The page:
Santa Monica art photographer Cheryl Medow creates images that entice the viewer to enter her world, both real and imagined.
Cheryl Medow’s background in the arts is diverse, but interconnected. Medow studied ceramics at the famed Chouinard Institute and received a BA in Art from UCLA, concentrating on life drawing with charcoal and pastels. Continuing her art education, she studied printmaking at Hand Graphics in Santa Fe, New Mexico.
With a wealth of materials and techniques, Medow layers her photographs and weaves them together to create visual narratives.
Since first exhibiting her work in 2006, Medow has received many accolades and her work is held in many private collections. Her work was first published in Nash Editions: Photography and the Art of Digital Printing (New Riders, 2007) as well as 100 Artists of the West Coast II (Schiffer Books, 2009) and the North American Nature Photographers Association’s annual publication Expressions 2009.
In 2014, Medow was selected as a Critical Mass finalist; awarded First Place at the Texas Photographic Society’s TPS:23 Competition, juried by Juror Susan kae Grant and 2nd Place in TPS: 27 Members Only Competition juried by Jim Casper, Founder and Editor of LensCulture. She received First Place from International Photography Awards in the Digitally Enhanced category. In 2013, she received a Special Mention of the Juror, David C. Hirsch Fine Art category in the Julia Margaret Cameron Competition and was a finalist in the 5th Pollux Awards.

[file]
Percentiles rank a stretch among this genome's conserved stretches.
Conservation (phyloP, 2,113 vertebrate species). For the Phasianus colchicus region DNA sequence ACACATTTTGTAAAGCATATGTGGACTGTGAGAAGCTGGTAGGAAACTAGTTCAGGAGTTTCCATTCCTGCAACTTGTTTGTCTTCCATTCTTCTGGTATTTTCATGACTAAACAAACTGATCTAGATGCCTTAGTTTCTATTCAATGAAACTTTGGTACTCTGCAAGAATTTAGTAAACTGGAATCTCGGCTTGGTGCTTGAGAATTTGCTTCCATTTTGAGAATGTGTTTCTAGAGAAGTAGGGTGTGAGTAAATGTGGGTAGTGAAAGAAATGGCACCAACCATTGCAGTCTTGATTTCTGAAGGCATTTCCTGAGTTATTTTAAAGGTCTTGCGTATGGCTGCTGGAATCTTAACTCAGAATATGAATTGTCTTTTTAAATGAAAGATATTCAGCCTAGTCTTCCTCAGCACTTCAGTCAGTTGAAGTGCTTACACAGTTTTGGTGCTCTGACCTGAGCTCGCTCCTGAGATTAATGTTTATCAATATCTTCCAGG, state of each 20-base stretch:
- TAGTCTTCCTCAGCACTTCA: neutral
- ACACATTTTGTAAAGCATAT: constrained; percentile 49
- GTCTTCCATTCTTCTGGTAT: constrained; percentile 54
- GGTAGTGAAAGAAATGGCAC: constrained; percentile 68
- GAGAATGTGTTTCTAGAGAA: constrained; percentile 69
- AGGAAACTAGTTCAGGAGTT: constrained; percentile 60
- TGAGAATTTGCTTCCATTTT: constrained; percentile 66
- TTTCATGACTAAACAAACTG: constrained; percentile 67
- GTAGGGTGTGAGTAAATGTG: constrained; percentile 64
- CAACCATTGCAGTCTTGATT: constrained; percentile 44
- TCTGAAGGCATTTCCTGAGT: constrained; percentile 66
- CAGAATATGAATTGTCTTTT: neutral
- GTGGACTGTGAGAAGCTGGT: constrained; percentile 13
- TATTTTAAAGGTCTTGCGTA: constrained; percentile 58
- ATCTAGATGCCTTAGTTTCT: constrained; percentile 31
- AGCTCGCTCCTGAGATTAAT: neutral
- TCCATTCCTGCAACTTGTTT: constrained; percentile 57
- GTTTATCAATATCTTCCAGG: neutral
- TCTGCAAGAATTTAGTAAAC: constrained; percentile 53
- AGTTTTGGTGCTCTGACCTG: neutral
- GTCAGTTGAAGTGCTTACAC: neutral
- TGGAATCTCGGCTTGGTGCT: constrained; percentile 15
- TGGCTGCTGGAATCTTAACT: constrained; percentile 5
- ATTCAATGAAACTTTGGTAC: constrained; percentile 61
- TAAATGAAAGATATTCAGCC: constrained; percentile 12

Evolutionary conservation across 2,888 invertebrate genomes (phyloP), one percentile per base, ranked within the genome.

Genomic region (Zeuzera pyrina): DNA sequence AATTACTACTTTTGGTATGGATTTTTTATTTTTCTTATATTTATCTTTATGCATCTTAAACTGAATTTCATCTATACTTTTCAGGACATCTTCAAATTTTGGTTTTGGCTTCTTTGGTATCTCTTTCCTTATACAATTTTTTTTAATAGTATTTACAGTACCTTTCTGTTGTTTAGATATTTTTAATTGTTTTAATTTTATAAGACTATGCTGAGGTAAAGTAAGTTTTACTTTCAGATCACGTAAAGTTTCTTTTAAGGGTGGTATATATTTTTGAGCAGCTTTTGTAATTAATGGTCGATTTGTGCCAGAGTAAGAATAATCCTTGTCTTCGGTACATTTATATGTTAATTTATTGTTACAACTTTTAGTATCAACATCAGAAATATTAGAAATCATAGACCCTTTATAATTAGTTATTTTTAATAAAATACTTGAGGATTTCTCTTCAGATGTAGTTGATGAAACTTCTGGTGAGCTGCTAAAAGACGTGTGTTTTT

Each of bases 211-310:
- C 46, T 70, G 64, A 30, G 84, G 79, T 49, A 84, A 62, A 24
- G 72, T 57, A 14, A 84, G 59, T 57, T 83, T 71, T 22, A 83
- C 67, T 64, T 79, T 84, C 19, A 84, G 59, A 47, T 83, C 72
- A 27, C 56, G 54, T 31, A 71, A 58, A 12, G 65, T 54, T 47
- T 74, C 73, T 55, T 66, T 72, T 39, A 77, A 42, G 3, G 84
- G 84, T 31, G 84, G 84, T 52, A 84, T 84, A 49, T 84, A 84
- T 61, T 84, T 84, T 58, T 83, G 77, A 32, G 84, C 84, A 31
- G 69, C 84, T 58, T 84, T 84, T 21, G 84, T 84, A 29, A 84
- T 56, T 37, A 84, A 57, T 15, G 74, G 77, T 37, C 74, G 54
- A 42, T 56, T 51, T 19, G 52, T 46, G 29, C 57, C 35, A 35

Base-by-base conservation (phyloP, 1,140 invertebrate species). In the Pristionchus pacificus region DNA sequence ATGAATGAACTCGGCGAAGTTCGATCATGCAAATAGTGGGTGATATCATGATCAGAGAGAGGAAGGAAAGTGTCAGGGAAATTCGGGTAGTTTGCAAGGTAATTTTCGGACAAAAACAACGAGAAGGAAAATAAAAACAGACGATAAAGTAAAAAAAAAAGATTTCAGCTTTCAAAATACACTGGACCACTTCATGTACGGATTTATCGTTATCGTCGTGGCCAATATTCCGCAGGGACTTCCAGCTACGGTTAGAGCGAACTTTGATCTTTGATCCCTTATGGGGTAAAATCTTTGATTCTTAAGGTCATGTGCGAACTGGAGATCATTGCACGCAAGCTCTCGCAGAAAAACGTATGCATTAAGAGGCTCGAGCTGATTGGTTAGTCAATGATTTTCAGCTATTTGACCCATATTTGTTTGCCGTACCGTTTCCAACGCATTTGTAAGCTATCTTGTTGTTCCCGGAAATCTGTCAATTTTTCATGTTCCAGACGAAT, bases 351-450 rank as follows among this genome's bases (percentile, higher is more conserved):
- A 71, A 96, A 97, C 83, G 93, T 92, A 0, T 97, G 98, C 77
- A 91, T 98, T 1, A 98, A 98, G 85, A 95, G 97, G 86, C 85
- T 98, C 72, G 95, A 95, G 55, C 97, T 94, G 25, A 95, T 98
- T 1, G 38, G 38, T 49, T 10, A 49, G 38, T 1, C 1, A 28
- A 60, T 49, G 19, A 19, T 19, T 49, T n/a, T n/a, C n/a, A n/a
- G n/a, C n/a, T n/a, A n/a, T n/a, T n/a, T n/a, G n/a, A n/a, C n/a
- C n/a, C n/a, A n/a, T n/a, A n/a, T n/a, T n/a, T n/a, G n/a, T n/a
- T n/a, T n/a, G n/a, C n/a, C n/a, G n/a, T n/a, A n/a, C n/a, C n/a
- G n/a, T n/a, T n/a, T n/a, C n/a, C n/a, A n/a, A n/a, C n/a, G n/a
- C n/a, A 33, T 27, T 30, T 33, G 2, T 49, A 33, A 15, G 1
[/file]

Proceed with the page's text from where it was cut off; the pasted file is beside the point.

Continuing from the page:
In 2015, she was a finalist in the 89th Annual International Competition at The Print Center in Philadelphia. Her work was shown at The G2 Gallery in Venice, California and Lotusland in Montecito.
In my ongoing series Envisioning Habitat, I look beyond the everyday world and create a new reality shaped from the exquisite and sublime beauty of nature.
The images in the Envisioning Habitat series were photographed in the wild: the white ibis in J.N. Ding Darling National Wildlife Refuge on Sanibel Island in Florida and the saddle-billed storks in the Maasai Mara, Kenya.
When working in the field to photograph birds and landscapes and then later in my studio to select and combine the related imagery to include in my final images, I take creative liberties by commingling the bird, their scale and their fantasy environments. I imagine the essence of paradise and weave a visual narrative echoing the Hudson River Valley artists who blended multiple scenes from field notes and memory to create their idealized, romantic and emotional paintings.
Passion, preservation and a life in harmony with nature are some of the reasons I am a photographer. My hope is the viewer will connect with those ideals through my images, artwork and be mindful of the fragility and beauty of life.